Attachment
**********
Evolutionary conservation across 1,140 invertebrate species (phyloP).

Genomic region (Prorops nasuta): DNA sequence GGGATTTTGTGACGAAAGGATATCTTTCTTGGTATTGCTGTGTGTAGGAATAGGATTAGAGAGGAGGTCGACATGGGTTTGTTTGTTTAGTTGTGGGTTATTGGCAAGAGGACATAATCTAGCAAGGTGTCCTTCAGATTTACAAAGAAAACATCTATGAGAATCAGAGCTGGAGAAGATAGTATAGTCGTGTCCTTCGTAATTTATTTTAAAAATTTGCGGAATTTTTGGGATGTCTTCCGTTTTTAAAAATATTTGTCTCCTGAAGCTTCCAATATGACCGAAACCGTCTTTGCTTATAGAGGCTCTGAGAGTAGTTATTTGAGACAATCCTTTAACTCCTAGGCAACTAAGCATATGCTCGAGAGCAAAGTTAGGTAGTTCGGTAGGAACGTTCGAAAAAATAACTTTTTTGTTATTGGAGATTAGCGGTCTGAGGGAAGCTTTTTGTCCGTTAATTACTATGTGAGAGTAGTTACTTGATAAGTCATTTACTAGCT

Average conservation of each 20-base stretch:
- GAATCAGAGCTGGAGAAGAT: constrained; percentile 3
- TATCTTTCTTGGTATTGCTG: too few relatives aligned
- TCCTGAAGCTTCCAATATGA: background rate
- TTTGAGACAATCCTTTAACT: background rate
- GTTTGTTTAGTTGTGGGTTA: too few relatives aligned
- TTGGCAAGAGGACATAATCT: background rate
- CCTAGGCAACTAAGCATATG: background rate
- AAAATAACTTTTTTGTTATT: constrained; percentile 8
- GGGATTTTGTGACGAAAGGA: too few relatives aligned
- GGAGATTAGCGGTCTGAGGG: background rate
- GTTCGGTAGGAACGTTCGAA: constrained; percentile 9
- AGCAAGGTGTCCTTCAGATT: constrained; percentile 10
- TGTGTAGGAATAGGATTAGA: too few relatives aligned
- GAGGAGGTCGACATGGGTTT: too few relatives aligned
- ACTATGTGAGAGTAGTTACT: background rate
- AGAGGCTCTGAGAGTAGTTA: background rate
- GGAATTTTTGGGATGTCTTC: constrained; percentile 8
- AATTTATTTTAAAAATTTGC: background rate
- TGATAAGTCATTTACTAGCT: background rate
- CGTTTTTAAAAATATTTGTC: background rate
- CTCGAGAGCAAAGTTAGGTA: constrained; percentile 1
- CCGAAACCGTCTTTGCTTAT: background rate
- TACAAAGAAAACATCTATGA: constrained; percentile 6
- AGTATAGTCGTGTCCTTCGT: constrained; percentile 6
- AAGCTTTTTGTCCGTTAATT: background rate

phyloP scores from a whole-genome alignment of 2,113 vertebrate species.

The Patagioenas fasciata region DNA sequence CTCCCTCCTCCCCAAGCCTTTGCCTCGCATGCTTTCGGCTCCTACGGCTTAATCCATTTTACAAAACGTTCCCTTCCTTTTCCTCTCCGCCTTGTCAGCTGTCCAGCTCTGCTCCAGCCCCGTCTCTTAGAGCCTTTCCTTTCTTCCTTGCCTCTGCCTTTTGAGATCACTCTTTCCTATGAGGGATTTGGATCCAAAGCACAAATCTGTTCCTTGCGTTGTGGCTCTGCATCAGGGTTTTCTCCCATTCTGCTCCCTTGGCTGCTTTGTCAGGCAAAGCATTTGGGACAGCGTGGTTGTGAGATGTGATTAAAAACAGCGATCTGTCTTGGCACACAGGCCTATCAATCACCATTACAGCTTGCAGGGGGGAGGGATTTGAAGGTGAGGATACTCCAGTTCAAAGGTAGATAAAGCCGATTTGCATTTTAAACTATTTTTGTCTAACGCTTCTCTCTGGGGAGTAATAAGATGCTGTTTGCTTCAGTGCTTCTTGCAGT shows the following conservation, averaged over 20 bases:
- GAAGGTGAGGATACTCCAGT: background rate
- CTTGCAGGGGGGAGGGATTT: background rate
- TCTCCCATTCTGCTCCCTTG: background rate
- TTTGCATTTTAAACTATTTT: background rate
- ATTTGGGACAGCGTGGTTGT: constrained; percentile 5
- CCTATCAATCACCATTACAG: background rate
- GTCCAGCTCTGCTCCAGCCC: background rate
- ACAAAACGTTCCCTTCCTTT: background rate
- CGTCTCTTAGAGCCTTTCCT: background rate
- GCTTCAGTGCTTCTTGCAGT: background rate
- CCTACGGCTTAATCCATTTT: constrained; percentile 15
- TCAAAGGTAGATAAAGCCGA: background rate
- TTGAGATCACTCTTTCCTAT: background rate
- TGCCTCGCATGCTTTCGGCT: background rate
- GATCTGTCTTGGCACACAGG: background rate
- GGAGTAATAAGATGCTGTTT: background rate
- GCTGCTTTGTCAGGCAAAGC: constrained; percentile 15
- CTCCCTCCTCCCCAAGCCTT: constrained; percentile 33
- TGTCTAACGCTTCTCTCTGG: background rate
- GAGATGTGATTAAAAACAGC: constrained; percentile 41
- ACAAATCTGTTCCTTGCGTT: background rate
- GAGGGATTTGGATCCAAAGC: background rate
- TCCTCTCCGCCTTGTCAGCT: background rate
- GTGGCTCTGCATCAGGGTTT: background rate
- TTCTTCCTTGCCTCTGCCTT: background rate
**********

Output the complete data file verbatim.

Evolutionary conservation across 1,140 invertebrate species (phyloP).

Genomic region (Prorops nasuta): DNA sequence GGGATTTTGTGACGAAAGGATATCTTTCTTGGTATTGCTGTGTGTAGGAATAGGATTAGAGAGGAGGTCGACATGGGTTTGTTTGTTTAGTTGTGGGTTATTGGCAAGAGGACATAATCTAGCAAGGTGTCCTTCAGATTTACAAAGAAAACATCTATGAGAATCAGAGCTGGAGAAGATAGTATAGTCGTGTCCTTCGTAATTTATTTTAAAAATTTGCGGAATTTTTGGGATGTCTTCCGTTTTTAAAAATATTTGTCTCCTGAAGCTTCCAATATGACCGAAACCGTCTTTGCTTATAGAGGCTCTGAGAGTAGTTATTTGAGACAATCCTTTAACTCCTAGGCAACTAAGCATATGCTCGAGAGCAAAGTTAGGTAGTTCGGTAGGAACGTTCGAAAAAATAACTTTTTTGTTATTGGAGATTAGCGGTCTGAGGGAAGCTTTTTGTCCGTTAATTACTATGTGAGAGTAGTTACTTGATAAGTCATTTACTAGCT

Average conservation of each 20-base stretch:
- GAATCAGAGCTGGAGAAGAT: constrained; percentile 3
- TATCTTTCTTGGTATTGCTG: too few relatives aligned
- TCCTGAAGCTTCCAATATGA: background rate
- TTTGAGACAATCCTTTAACT: background rate
- GTTTGTTTAGTTGTGGGTTA: too few relatives aligned
- TTGGCAAGAGGACATAATCT: background rate
- CCTAGGCAACTAAGCATATG: background rate
- AAAATAACTTTTTTGTTATT: constrained; percentile 8
- GGGATTTTGTGACGAAAGGA: too few relatives aligned
- GGAGATTAGCGGTCTGAGGG: background rate
- GTTCGGTAGGAACGTTCGAA: constrained; percentile 9
- AGCAAGGTGTCCTTCAGATT: constrained; percentile 10
- TGTGTAGGAATAGGATTAGA: too few relatives aligned
- GAGGAGGTCGACATGGGTTT: too few relatives aligned
- ACTATGTGAGAGTAGTTACT: background rate
- AGAGGCTCTGAGAGTAGTTA: background rate
- GGAATTTTTGGGATGTCTTC: constrained; percentile 8
- AATTTATTTTAAAAATTTGC: background rate
- TGATAAGTCATTTACTAGCT: background rate
- CGTTTTTAAAAATATTTGTC: background rate
- CTCGAGAGCAAAGTTAGGTA: constrained; percentile 1
- CCGAAACCGTCTTTGCTTAT: background rate
- TACAAAGAAAACATCTATGA: constrained; percentile 6
- AGTATAGTCGTGTCCTTCGT: constrained; percentile 6
- AAGCTTTTTGTCCGTTAATT: background rate

phyloP scores from a whole-genome alignment of 2,113 vertebrate species.

The Patagioenas fasciata region DNA sequence CTCCCTCCTCCCCAAGCCTTTGCCTCGCATGCTTTCGGCTCCTACGGCTTAATCCATTTTACAAAACGTTCCCTTCCTTTTCCTCTCCGCCTTGTCAGCTGTCCAGCTCTGCTCCAGCCCCGTCTCTTAGAGCCTTTCCTTTCTTCCTTGCCTCTGCCTTTTGAGATCACTCTTTCCTATGAGGGATTTGGATCCAAAGCACAAATCTGTTCCTTGCGTTGTGGCTCTGCATCAGGGTTTTCTCCCATTCTGCTCCCTTGGCTGCTTTGTCAGGCAAAGCATTTGGGACAGCGTGGTTGTGAGATGTGATTAAAAACAGCGATCTGTCTTGGCACACAGGCCTATCAATCACCATTACAGCTTGCAGGGGGGAGGGATTTGAAGGTGAGGATACTCCAGTTCAAAGGTAGATAAAGCCGATTTGCATTTTAAACTATTTTTGTCTAACGCTTCTCTCTGGGGAGTAATAAGATGCTGTTTGCTTCAGTGCTTCTTGCAGT shows the following conservation, averaged over 20 bases:
- GAAGGTGAGGATACTCCAGT: background rate
- CTTGCAGGGGGGAGGGATTT: background rate
- TCTCCCATTCTGCTCCCTTG: background rate
- TTTGCATTTTAAACTATTTT: background rate
- ATTTGGGACAGCGTGGTTGT: constrained; percentile 5
- CCTATCAATCACCATTACAG: background rate
- GTCCAGCTCTGCTCCAGCCC: background rate
- ACAAAACGTTCCCTTCCTTT: background rate
- CGTCTCTTAGAGCCTTTCCT: background rate
- GCTTCAGTGCTTCTTGCAGT: background rate
- CCTACGGCTTAATCCATTTT: constrained; percentile 15
- TCAAAGGTAGATAAAGCCGA: background rate
- TTGAGATCACTCTTTCCTAT: background rate
- TGCCTCGCATGCTTTCGGCT: background rate
- GATCTGTCTTGGCACACAGG: background rate
- GGAGTAATAAGATGCTGTTT: background rate
- GCTGCTTTGTCAGGCAAAGC: constrained; percentile 15
- CTCCCTCCTCCCCAAGCCTT: constrained; percentile 33
- TGTCTAACGCTTCTCTCTGG: background rate
- GAGATGTGATTAAAAACAGC: constrained; percentile 41
- ACAAATCTGTTCCTTGCGTT: background rate
- GAGGGATTTGGATCCAAAGC: background rate
- TCCTCTCCGCCTTGTCAGCT: background rate
- GTGGCTCTGCATCAGGGTTT: background rate
- TTCTTCCTTGCCTCTGCCTT: background rate